Joint civil society position on the EU Directive on combating violence against women and domestic violence

As interinstitutional negotiations on the European Commission’s proposal for a Directive on combating violence against women and domestic violence reach a crucial phase, Amnesty International and 11 other civil society organisations call on the European Commission, the European Parliament and the Council of the EU to find meaningful compromises, to ensure that the Directive truly serves the needs of all survivors/victims of violence against women and girls and domestic violence, advances the achievement of gender equality and the effective protection of victims’ rights in the European Union, and recognizes the essential role of civil society organisations in ensuring prevention, protection, and direct support services for victims.

Amnesty International, Center for Reproductive Rights, End FGM European Network, EuroCentralAsian Lesbian* Community (EL*C), European Sex Workers’ Rights Alliance (ESWA), Human Rights Watch, IPPF European Network (IPPF EN), La Strada International, Organisation Intersex International Europe (OII Europe), Platform for International Cooperation on Undocumented Migrants (PICUM), The European region of the International Lesbian, Gay, Bisexual, Trans and Intersex Association (ILGA-Europe), Transgender Europe (TGEU) urge the negotiating institutions to ensure that the Directive meets these important goals in the following key areas:


1. Recognises sex and gender as grounds for violence against women and domestic violence, to ensure the Directive is effective in protecting all victims of such violence.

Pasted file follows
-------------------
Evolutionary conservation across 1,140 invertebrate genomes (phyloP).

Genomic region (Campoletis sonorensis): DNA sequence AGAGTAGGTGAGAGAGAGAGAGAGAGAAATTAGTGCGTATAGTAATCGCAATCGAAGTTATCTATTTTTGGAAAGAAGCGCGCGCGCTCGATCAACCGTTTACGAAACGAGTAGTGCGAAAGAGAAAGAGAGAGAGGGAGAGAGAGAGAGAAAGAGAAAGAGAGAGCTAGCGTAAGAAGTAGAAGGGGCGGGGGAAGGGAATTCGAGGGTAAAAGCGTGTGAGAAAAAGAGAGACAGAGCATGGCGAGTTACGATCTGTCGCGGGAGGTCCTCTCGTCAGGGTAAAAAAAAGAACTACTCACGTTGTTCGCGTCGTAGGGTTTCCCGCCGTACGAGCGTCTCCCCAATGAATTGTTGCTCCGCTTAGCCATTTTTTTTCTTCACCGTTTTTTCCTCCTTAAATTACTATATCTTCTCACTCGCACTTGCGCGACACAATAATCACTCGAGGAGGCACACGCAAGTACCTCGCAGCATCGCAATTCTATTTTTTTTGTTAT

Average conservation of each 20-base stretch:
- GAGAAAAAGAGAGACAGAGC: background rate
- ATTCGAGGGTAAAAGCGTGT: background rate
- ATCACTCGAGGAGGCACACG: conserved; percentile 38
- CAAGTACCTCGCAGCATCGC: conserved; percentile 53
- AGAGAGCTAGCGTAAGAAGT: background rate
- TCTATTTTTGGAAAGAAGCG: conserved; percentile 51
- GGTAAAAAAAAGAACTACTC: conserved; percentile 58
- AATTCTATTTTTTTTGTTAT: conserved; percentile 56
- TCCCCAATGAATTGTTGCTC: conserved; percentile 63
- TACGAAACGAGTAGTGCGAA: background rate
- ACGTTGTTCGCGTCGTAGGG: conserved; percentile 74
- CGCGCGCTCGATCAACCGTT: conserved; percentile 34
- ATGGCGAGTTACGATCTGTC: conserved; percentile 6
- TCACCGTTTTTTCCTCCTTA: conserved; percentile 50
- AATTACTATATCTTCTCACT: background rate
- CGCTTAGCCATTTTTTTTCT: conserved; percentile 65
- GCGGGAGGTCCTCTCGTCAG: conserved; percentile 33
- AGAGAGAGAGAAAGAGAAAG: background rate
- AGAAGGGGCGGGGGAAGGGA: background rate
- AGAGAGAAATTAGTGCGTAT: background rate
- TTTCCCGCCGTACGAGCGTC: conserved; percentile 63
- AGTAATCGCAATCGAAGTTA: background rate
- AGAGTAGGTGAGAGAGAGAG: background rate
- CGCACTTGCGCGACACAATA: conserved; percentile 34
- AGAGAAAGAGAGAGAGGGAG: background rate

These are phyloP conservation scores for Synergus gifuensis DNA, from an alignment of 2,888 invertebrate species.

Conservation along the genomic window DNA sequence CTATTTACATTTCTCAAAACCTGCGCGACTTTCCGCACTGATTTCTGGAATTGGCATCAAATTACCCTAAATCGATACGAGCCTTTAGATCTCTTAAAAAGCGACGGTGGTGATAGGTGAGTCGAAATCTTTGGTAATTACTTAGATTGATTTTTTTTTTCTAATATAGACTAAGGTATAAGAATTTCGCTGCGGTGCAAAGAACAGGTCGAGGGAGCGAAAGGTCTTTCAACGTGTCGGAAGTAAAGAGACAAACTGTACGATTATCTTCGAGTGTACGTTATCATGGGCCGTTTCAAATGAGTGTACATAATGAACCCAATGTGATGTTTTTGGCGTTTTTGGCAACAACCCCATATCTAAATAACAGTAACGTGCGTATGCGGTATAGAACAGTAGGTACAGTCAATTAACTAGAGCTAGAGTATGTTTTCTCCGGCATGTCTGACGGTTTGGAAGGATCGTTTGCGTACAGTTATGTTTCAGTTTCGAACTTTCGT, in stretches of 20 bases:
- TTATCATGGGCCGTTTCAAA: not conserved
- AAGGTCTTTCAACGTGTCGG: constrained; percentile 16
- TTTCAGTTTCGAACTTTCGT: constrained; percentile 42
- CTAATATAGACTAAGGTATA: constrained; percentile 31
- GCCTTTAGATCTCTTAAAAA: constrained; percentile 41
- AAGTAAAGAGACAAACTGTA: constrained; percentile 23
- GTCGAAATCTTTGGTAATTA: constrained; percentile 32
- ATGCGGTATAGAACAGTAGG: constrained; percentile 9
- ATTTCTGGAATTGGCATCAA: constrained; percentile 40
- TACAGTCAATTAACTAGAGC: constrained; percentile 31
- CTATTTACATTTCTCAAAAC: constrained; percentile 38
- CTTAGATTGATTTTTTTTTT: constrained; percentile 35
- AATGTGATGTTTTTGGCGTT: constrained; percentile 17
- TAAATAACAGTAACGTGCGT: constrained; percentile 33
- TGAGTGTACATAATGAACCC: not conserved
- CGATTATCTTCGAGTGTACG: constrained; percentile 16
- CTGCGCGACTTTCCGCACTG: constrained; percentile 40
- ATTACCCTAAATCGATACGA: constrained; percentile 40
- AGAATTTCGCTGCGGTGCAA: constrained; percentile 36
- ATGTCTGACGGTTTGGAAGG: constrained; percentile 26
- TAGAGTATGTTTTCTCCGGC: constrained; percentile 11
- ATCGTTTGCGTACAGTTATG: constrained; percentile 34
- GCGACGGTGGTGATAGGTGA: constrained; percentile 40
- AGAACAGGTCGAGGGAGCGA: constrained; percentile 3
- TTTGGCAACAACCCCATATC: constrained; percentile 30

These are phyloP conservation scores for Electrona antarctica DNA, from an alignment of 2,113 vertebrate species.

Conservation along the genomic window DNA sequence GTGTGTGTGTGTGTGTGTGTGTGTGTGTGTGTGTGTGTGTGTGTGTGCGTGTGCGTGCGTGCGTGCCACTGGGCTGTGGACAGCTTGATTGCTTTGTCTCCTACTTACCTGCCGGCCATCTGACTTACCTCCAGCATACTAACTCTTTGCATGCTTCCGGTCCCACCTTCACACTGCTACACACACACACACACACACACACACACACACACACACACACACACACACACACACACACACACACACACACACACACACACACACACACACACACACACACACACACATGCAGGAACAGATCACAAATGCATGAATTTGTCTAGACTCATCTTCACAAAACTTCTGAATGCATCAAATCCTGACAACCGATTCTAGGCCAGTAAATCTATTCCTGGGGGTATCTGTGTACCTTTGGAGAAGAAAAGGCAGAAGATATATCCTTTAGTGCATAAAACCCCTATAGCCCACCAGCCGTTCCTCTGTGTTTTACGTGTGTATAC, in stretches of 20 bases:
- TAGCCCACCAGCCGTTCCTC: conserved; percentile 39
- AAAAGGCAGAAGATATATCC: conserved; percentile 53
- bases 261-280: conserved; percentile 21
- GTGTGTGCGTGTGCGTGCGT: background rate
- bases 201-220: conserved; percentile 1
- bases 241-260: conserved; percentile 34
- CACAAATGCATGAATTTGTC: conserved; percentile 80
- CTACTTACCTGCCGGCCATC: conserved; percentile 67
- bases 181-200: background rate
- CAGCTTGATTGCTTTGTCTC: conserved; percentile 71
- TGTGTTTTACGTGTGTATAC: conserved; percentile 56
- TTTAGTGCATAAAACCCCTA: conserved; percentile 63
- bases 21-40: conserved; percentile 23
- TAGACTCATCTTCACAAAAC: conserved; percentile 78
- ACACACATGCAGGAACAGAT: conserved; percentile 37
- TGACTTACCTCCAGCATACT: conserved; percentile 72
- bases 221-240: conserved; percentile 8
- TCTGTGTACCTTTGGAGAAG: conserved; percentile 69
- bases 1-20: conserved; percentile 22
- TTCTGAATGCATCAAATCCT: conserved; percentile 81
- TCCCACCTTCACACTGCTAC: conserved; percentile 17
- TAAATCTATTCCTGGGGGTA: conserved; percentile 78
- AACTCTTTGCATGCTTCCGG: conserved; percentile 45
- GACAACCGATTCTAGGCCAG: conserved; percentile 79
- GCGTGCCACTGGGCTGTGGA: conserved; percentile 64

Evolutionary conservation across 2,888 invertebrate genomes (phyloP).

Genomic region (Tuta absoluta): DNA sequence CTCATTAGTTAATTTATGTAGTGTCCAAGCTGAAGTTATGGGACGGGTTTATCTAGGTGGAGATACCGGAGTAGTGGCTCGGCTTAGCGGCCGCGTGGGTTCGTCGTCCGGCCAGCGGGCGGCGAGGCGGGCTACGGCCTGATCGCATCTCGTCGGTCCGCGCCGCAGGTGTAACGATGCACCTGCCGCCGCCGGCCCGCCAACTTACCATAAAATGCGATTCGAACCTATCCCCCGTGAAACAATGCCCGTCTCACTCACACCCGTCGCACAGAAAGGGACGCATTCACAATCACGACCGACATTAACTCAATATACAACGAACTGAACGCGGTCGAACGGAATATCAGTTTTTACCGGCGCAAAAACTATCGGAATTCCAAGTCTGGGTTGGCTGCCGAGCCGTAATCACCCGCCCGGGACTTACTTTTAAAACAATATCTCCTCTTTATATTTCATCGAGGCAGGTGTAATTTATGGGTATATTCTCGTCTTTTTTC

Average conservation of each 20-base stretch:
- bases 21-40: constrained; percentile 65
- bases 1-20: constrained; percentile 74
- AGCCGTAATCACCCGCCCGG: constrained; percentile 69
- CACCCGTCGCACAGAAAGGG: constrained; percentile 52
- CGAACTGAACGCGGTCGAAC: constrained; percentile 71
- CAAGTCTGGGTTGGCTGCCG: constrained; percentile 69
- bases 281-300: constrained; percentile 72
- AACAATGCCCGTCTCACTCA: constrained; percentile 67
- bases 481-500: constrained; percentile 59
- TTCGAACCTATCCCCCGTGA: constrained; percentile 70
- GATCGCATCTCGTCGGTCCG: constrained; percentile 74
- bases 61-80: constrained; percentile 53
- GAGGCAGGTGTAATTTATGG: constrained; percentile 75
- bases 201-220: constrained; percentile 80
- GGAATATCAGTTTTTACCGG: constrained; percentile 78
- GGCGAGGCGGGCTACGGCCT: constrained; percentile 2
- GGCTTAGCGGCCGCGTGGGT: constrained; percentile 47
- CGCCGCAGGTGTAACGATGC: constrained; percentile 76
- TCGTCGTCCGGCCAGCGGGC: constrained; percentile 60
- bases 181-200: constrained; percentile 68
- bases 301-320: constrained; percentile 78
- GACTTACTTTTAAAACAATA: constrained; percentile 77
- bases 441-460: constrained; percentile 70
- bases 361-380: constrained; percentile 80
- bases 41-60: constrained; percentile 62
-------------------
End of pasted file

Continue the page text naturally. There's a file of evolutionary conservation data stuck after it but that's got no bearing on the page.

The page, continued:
2. Responds to the specific needs of victims, taking account of the intersecting forms of discrimination that affect their ability to access protection, support, justice and remedy. This includes specific attention paid to certain groups, including LBTIQ+ women, women sex workers, and women who are undocumented migrants or have an insecure or dependent
residence status.


3. Includes the criminal offence of rape with a consent-based definition.

4. Includes the criminal offences proposed by the European Commission, and the criminal offences of intersex genital mutilation, forced sterilisation, forced marriage, and sexual harassment in the workplace.


5. Strengthens access to justice and protection of victims, including safe reporting mechanisms through the establishment of strict firewalls between immigration and other authorities to ensure women and girls are not deterred from reporting violence due to their residency status.

6. Strengthens compensation for victims.


7. Guarantees comprehensive support to victims and access to both general and specialist services.

8. Guarantees adequate and tailored support for child victims.

9. Guarantees access to comprehensive medical care including sexual and reproductive health services as part of specialist support services available to victims of sexual violence, including the clinical management of rape and access to safe and legal abortion.


10. Includes widespread and effective preventive measures, including a clear obligation to ensure comprehensive sexuality education.

These calls are further detailed in the joint civil society position, linked hereafter.